The negative sentiment in tech stocks, caused by rising interest rates, less attractive discounted cash flow models and more tepid forward guidance, is easily measured by public market valuations. And while there’s lots of talk about the impact on private companies, their cash runways and 409A valuations, measuring the performance of nonpublic companies isn’t as easy. Initial public offerings have dried up and public statements by private companies accentuate the good and hide the bad. Real data, unless you’re an insider, is hard to find.
In this Breaking Analysis, we unlock some of the secrets that nonpublic, emerging tech companies may or may not be sharing. We do this by introducing you to a capability from Enterprise Technology Research that we’ve not previously exposed in Breaking Analysis. It’s called the ETR Emerging Technology Survey and it’s packed with sentiment and performance data based on surveys of more than 1,000 chief information officers and information technology buyers covering more than 400 private companies. The survey will highlight metrics on the evaluation, adoption and churn rates for private companies and the mindshare they’re able to capture.
We’ve invited back our colleague Erik Bradley of ETR to help explain the survey and the data we’re going to cover in this post.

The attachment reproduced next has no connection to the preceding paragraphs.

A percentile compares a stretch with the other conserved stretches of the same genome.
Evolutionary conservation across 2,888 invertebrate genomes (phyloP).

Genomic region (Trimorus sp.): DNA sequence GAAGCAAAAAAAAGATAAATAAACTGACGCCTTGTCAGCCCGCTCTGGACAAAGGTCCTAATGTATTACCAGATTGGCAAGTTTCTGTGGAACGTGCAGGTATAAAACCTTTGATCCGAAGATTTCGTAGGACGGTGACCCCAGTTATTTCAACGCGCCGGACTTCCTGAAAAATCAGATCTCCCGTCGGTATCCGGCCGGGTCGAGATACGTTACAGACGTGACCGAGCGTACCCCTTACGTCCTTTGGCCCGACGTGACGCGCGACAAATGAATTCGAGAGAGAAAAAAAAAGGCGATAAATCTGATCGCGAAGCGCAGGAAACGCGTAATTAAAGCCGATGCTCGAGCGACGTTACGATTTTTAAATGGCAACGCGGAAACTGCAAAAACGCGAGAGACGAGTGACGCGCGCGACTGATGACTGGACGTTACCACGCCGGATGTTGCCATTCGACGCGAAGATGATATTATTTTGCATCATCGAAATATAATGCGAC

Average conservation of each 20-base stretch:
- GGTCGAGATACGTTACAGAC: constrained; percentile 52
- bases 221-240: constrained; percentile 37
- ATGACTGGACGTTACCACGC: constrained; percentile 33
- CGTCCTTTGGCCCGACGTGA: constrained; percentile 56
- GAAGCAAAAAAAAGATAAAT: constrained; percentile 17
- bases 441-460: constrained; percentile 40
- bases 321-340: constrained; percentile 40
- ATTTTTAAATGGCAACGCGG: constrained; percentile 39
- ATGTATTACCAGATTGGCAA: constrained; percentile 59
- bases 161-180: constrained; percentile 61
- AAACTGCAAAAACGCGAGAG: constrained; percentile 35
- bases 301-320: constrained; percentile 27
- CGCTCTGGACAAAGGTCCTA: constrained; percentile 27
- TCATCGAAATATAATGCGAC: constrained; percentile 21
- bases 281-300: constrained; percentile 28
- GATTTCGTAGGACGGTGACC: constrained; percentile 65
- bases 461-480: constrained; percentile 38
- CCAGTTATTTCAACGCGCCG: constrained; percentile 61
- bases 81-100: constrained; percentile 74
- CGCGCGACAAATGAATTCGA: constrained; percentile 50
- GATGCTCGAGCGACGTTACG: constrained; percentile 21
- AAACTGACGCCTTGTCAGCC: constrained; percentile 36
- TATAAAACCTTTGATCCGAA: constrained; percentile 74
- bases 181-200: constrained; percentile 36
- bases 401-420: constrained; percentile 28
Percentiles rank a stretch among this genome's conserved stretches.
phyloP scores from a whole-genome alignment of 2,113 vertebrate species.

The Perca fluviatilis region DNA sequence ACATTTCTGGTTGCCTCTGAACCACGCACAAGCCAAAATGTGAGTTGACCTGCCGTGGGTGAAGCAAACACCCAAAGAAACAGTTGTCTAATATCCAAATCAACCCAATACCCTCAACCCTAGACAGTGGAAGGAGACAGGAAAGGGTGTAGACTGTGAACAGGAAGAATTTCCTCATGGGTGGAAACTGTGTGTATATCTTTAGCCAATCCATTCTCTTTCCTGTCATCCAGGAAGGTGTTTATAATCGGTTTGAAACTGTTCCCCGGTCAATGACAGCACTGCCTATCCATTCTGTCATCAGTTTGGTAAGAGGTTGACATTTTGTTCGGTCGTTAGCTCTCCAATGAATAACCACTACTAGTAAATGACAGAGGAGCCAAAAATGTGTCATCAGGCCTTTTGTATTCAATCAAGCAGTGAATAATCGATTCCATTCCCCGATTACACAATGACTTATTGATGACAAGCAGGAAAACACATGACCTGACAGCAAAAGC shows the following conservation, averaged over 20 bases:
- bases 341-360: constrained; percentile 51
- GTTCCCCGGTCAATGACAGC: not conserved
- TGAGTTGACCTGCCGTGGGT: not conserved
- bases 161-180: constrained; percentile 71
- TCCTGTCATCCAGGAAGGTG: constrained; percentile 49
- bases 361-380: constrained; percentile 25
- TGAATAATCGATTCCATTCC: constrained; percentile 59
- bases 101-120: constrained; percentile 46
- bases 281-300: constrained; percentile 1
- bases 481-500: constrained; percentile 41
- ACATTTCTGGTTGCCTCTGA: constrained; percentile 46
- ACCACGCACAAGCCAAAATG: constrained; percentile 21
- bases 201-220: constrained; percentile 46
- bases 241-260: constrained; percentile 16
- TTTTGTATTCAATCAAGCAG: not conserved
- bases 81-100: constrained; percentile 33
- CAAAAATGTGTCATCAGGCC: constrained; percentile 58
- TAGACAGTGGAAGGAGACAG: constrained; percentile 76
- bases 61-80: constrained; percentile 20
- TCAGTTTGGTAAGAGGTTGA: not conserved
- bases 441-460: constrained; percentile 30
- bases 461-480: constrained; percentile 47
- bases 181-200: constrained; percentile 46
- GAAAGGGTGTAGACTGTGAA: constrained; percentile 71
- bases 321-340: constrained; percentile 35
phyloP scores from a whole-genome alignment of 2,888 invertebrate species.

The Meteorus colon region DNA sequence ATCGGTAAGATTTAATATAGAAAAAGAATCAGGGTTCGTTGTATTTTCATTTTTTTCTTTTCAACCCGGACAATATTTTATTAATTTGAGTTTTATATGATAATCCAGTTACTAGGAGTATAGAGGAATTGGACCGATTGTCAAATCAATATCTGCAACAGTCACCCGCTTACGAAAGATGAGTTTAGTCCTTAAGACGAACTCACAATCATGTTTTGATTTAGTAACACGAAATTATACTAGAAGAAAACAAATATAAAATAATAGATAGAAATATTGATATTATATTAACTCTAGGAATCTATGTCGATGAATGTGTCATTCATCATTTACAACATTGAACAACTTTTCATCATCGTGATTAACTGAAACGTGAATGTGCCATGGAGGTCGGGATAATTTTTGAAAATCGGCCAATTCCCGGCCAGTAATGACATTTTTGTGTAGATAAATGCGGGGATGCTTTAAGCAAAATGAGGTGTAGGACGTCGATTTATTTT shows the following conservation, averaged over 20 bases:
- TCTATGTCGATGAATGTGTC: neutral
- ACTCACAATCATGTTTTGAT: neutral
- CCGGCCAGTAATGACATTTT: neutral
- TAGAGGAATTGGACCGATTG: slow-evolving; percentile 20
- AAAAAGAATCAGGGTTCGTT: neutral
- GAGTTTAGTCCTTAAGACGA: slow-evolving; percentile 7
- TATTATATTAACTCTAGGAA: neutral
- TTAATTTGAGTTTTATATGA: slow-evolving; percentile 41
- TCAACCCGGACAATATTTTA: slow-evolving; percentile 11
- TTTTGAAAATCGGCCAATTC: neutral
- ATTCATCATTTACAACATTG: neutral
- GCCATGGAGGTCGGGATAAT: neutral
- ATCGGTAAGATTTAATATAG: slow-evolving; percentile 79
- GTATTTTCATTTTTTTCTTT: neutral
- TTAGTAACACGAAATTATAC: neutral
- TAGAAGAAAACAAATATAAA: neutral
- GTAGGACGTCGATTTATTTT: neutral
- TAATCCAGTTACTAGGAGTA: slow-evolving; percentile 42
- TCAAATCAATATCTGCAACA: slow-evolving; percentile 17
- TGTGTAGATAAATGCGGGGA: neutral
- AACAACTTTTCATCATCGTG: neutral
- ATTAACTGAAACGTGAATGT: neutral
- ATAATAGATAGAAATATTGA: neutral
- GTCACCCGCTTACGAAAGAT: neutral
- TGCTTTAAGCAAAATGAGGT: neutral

Emerging Technology Survey respondent composition
The above slide shows the the breakdown of survey respondents. Erik Bradley shared following data, which summarizes the survey breakdown:
- Over 1,000 respondents
- two-thirds director level or above
- 28% C-Suite executives
- Covering 450 emerging technology vendors
- Private companies;
- Measures awareness, evaluations, adoptions and churn
- Bias toward North America (77%)
This Breaking Analysis is structured as follows:
- First, we’re going to look at the high and low sentiment for the larger private companies.
- Next we’ll do the same for the smaller private companies, the ones that don’t have as much mindshare.
- After that we’ll group those two together and look at three dimensions:
- Which companies are being evaluated the most;
- Which private firms are seeing the most usage and adoption of their offerings
- Which companies are seeing the highest churn rates.
- After this overview, we’ll take a high-level look at sentiment and mindshare within two sectors, security and data.
- The data segment will be broken down into three subsectors:
- Database/data warehousing;
- Big data analytics;
One other note: The ETS data very often will include open-source offerings in the mix of companies, even though they’re not companies. An example is you’ll see adoption data for tools like TensorFlow and Kubernetes. This is done is for context, because virtually everyone is using open-source tooling and thus it provides a comparative data point. As well, many companies are building businesses around open-source platforms and this serves as a momentum indicator for the space in which they play.
Sentiment for larger private firms
The graphic above looks at the highest (green dots) and lowest (red dots) sentiment among those private firms with the largest mindshare. The data